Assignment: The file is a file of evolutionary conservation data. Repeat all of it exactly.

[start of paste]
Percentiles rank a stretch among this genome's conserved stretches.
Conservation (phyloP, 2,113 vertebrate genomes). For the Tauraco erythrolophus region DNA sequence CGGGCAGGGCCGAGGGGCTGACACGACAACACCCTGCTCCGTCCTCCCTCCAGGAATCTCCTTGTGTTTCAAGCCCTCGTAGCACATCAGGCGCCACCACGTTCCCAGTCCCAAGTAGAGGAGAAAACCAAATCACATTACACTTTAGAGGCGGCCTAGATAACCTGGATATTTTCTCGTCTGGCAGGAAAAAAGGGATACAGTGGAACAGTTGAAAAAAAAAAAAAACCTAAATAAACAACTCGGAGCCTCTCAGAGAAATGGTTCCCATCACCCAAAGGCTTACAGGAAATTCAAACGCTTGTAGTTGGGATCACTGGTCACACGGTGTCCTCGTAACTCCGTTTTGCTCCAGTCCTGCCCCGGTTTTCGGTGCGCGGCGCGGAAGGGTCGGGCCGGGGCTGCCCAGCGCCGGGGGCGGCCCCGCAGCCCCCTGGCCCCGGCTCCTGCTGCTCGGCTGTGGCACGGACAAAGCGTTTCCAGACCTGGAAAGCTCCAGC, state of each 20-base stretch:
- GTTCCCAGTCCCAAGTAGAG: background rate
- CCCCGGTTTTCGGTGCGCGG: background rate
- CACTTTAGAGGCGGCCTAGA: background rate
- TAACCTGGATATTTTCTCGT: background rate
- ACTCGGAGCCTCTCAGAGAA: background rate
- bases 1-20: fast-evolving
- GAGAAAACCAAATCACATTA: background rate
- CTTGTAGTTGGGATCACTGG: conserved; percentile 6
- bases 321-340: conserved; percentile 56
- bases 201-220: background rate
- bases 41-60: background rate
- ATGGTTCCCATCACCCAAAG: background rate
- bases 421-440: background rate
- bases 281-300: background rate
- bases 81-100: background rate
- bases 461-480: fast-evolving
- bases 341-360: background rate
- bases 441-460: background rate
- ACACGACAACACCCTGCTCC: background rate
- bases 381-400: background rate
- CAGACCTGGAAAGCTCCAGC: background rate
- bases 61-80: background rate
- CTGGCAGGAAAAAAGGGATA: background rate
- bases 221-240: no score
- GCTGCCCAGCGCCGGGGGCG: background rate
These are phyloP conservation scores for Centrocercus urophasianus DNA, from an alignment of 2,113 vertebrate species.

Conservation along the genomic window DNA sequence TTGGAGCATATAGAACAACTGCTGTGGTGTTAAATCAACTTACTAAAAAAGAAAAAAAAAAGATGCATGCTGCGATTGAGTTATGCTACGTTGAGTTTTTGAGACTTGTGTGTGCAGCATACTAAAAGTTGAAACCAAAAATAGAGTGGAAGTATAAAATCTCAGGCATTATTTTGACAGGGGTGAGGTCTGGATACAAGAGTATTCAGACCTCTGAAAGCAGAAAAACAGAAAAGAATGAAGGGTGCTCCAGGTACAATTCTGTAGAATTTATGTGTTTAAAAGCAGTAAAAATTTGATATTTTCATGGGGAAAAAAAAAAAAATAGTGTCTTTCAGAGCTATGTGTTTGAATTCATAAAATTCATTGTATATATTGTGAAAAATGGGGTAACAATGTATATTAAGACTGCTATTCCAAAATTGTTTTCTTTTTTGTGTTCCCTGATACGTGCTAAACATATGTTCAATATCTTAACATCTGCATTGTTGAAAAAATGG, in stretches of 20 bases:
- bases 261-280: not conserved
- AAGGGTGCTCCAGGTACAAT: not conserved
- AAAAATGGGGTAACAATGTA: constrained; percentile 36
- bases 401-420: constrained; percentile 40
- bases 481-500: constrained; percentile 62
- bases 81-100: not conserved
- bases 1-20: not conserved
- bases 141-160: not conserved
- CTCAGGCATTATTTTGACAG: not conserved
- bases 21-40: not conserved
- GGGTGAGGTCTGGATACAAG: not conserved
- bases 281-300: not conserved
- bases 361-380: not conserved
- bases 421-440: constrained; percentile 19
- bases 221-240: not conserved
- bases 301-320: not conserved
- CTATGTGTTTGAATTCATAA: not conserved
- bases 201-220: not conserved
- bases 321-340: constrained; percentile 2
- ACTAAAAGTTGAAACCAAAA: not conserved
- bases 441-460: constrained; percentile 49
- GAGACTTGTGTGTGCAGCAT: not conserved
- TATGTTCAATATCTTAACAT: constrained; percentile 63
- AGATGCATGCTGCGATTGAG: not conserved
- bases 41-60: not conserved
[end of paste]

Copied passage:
Percentiles rank a stretch among this genome's conserved stretches.
Conservation (phyloP, 2,113 vertebrate genomes). For the Tauraco erythrolophus region DNA sequence CGGGCAGGGCCGAGGGGCTGACACGACAACACCCTGCTCCGTCCTCCCTCCAGGAATCTCCTTGTGTTTCAAGCCCTCGTAGCACATCAGGCGCCACCACGTTCCCAGTCCCAAGTAGAGGAGAAAACCAAATCACATTACACTTTAGAGGCGGCCTAGATAACCTGGATATTTTCTCGTCTGGCAGGAAAAAAGGGATACAGTGGAACAGTTGAAAAAAAAAAAAAACCTAAATAAACAACTCGGAGCCTCTCAGAGAAATGGTTCCCATCACCCAAAGGCTTACAGGAAATTCAAACGCTTGTAGTTGGGATCACTGGTCACACGGTGTCCTCGTAACTCCGTTTTGCTCCAGTCCTGCCCCGGTTTTCGGTGCGCGGCGCGGAAGGGTCGGGCCGGGGCTGCCCAGCGCCGGGGGCGGCCCCGCAGCCCCCTGGCCCCGGCTCCTGCTGCTCGGCTGTGGCACGGACAAAGCGTTTCCAGACCTGGAAAGCTCCAGC, state of each 20-base stretch:
- GTTCCCAGTCCCAAGTAGAG: background rate
- CCCCGGTTTTCGGTGCGCGG: background rate
- CACTTTAGAGGCGGCCTAGA: background rate
- TAACCTGGATATTTTCTCGT: background rate
- ACTCGGAGCCTCTCAGAGAA: background rate
- bases 1-20: fast-evolving
- GAGAAAACCAAATCACATTA: background rate
- CTTGTAGTTGGGATCACTGG: conserved; percentile 6
- bases 321-340: conserved; percentile 56
- bases 201-220: background rate
- bases 41-60: background rate
- ATGGTTCCCATCACCCAAAG: background rate
- bases 421-440: background rate
- bases 281-300: background rate
- bases 81-100: background rate
- bases 461-480: fast-evolving
- bases 341-360: background rate
- bases 441-460: background rate
- ACACGACAACACCCTGCTCC: background rate
- bases 381-400: background rate
- CAGACCTGGAAAGCTCCAGC: background rate
- bases 61-80: background rate
- CTGGCAGGAAAAAAGGGATA: background rate
- bases 221-240: no score
- GCTGCCCAGCGCCGGGGGCG: background rate
These are phyloP conservation scores for Centrocercus urophasianus DNA, from an alignment of 2,113 vertebrate species.

Conservation along the genomic window DNA sequence TTGGAGCATATAGAACAACTGCTGTGGTGTTAAATCAACTTACTAAAAAAGAAAAAAAAAAGATGCATGCTGCGATTGAGTTATGCTACGTTGAGTTTTTGAGACTTGTGTGTGCAGCATACTAAAAGTTGAAACCAAAAATAGAGTGGAAGTATAAAATCTCAGGCATTATTTTGACAGGGGTGAGGTCTGGATACAAGAGTATTCAGACCTCTGAAAGCAGAAAAACAGAAAAGAATGAAGGGTGCTCCAGGTACAATTCTGTAGAATTTATGTGTTTAAAAGCAGTAAAAATTTGATATTTTCATGGGGAAAAAAAAAAAAATAGTGTCTTTCAGAGCTATGTGTTTGAATTCATAAAATTCATTGTATATATTGTGAAAAATGGGGTAACAATGTATATTAAGACTGCTATTCCAAAATTGTTTTCTTTTTTGTGTTCCCTGATACGTGCTAAACATATGTTCAATATCTTAACATCTGCATTGTTGAAAAAATGG, in stretches of 20 bases:
- bases 261-280: not conserved
- AAGGGTGCTCCAGGTACAAT: not conserved
- AAAAATGGGGTAACAATGTA: constrained; percentile 36
- bases 401-420: constrained; percentile 40
- bases 481-500: constrained; percentile 62
- bases 81-100: not conserved
- bases 1-20: not conserved
- bases 141-160: not conserved
- CTCAGGCATTATTTTGACAG: not conserved
- bases 21-40: not conserved
- GGGTGAGGTCTGGATACAAG: not conserved
- bases 281-300: not conserved
- bases 361-380: not conserved
- bases 421-440: constrained; percentile 19
- bases 221-240: not conserved
- bases 301-320: not conserved
- CTATGTGTTTGAATTCATAA: not conserved
- bases 201-220: not conserved
- bases 321-340: constrained; percentile 2
- ACTAAAAGTTGAAACCAAAA: not conserved
- bases 441-460: constrained; percentile 49
- GAGACTTGTGTGTGCAGCAT: not conserved
- TATGTTCAATATCTTAACAT: constrained; percentile 63
- AGATGCATGCTGCGATTGAG: not conserved
- bases 41-60: not conserved